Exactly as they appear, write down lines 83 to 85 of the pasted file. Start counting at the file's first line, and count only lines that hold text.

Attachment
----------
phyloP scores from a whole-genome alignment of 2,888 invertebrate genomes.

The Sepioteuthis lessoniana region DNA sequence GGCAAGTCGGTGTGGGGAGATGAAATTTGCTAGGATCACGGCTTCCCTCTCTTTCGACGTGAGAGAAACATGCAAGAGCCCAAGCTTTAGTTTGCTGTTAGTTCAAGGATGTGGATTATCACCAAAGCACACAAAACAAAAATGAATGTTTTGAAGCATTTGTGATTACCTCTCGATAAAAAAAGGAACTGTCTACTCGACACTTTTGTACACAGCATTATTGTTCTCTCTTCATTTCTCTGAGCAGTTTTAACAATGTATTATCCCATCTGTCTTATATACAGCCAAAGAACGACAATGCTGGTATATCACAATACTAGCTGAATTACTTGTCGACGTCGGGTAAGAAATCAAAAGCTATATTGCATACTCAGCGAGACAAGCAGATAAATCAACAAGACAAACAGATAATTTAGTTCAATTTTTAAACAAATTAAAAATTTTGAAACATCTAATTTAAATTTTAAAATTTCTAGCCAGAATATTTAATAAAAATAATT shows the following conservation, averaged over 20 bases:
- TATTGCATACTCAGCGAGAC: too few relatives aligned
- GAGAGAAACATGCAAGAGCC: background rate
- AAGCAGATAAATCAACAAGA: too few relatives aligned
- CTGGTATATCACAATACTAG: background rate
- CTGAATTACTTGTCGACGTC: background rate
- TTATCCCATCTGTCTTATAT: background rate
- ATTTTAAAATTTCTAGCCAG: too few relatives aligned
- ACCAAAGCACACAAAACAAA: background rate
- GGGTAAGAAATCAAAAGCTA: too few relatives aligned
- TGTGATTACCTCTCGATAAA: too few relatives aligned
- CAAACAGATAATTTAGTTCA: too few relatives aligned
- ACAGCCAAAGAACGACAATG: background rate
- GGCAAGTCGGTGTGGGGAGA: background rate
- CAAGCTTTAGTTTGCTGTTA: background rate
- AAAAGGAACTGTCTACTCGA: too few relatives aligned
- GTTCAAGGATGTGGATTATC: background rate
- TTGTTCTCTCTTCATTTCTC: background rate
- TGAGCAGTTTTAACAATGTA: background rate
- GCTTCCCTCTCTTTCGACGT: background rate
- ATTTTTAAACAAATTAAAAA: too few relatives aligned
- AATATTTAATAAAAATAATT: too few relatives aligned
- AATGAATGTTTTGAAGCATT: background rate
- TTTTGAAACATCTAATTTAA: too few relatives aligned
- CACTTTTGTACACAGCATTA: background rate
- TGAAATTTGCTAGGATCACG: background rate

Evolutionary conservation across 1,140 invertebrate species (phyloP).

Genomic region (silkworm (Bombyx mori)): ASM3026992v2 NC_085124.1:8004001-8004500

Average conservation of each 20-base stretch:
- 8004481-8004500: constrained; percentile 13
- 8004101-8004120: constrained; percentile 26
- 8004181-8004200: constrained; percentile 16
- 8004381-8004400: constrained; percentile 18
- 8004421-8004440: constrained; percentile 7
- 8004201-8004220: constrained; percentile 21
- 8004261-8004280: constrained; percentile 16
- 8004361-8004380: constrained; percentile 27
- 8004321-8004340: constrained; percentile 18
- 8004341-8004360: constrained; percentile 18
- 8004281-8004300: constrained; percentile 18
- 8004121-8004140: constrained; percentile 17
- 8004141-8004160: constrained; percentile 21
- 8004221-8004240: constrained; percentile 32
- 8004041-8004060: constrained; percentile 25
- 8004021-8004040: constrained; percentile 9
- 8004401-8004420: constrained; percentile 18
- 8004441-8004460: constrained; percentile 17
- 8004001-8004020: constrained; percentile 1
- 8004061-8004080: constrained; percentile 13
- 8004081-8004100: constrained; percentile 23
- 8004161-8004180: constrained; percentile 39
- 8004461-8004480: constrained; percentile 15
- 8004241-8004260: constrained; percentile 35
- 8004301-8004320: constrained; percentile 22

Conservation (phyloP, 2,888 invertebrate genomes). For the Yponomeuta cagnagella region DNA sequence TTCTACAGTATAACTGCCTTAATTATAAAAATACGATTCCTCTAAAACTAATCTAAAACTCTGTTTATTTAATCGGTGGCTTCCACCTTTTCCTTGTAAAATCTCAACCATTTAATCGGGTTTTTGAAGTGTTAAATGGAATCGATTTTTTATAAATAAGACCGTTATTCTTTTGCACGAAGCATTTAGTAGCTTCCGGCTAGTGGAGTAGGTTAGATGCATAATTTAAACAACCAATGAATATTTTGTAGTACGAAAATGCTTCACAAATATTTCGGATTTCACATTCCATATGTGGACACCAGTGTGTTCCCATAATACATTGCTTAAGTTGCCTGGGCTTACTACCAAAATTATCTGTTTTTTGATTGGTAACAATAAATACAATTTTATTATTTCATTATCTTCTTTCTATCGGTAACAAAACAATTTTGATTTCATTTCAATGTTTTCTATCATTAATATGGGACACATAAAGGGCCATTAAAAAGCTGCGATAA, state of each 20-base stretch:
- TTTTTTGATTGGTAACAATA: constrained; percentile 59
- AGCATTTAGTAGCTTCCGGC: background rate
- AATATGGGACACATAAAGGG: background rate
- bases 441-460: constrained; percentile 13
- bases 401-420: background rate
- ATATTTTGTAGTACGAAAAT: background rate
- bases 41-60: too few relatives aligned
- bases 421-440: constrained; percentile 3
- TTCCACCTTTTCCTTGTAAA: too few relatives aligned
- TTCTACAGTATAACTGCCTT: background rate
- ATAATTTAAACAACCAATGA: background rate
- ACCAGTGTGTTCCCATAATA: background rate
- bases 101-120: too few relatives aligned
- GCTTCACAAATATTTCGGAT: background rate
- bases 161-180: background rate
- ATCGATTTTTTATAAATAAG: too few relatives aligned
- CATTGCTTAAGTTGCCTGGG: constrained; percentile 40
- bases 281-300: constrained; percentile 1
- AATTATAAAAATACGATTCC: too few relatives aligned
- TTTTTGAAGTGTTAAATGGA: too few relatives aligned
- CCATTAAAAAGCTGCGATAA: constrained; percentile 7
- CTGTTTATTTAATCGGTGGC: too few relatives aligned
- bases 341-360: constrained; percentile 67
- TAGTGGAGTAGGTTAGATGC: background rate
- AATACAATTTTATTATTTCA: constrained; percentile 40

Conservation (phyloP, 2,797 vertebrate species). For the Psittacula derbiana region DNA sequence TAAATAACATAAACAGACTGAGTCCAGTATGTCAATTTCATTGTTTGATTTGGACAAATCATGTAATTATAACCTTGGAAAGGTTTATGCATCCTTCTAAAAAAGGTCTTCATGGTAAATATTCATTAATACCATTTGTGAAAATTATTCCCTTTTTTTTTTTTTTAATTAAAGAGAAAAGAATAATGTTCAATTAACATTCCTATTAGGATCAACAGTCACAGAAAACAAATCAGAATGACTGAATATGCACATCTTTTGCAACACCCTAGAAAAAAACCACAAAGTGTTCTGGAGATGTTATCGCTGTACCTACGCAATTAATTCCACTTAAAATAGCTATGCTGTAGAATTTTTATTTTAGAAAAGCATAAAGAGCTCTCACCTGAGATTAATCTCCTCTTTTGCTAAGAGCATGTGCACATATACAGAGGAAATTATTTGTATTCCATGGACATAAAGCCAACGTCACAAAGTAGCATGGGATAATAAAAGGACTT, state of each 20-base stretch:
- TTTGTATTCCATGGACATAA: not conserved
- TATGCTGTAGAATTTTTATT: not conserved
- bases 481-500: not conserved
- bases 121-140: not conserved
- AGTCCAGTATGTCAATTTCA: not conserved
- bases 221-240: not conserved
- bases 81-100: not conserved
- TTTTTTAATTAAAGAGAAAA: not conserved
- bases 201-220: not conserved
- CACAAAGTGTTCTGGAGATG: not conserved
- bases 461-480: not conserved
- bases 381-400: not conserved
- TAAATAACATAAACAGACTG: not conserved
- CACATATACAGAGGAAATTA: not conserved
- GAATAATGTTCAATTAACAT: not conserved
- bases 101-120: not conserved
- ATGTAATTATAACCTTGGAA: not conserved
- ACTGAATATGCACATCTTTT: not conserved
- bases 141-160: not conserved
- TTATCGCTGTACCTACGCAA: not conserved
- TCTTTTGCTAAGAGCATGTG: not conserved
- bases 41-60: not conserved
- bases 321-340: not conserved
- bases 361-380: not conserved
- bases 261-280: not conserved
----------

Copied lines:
- TTTGTATTCCATGGACATAA: not conserved
- TATGCTGTAGAATTTTTATT: not conserved
- bases 481-500: not conserved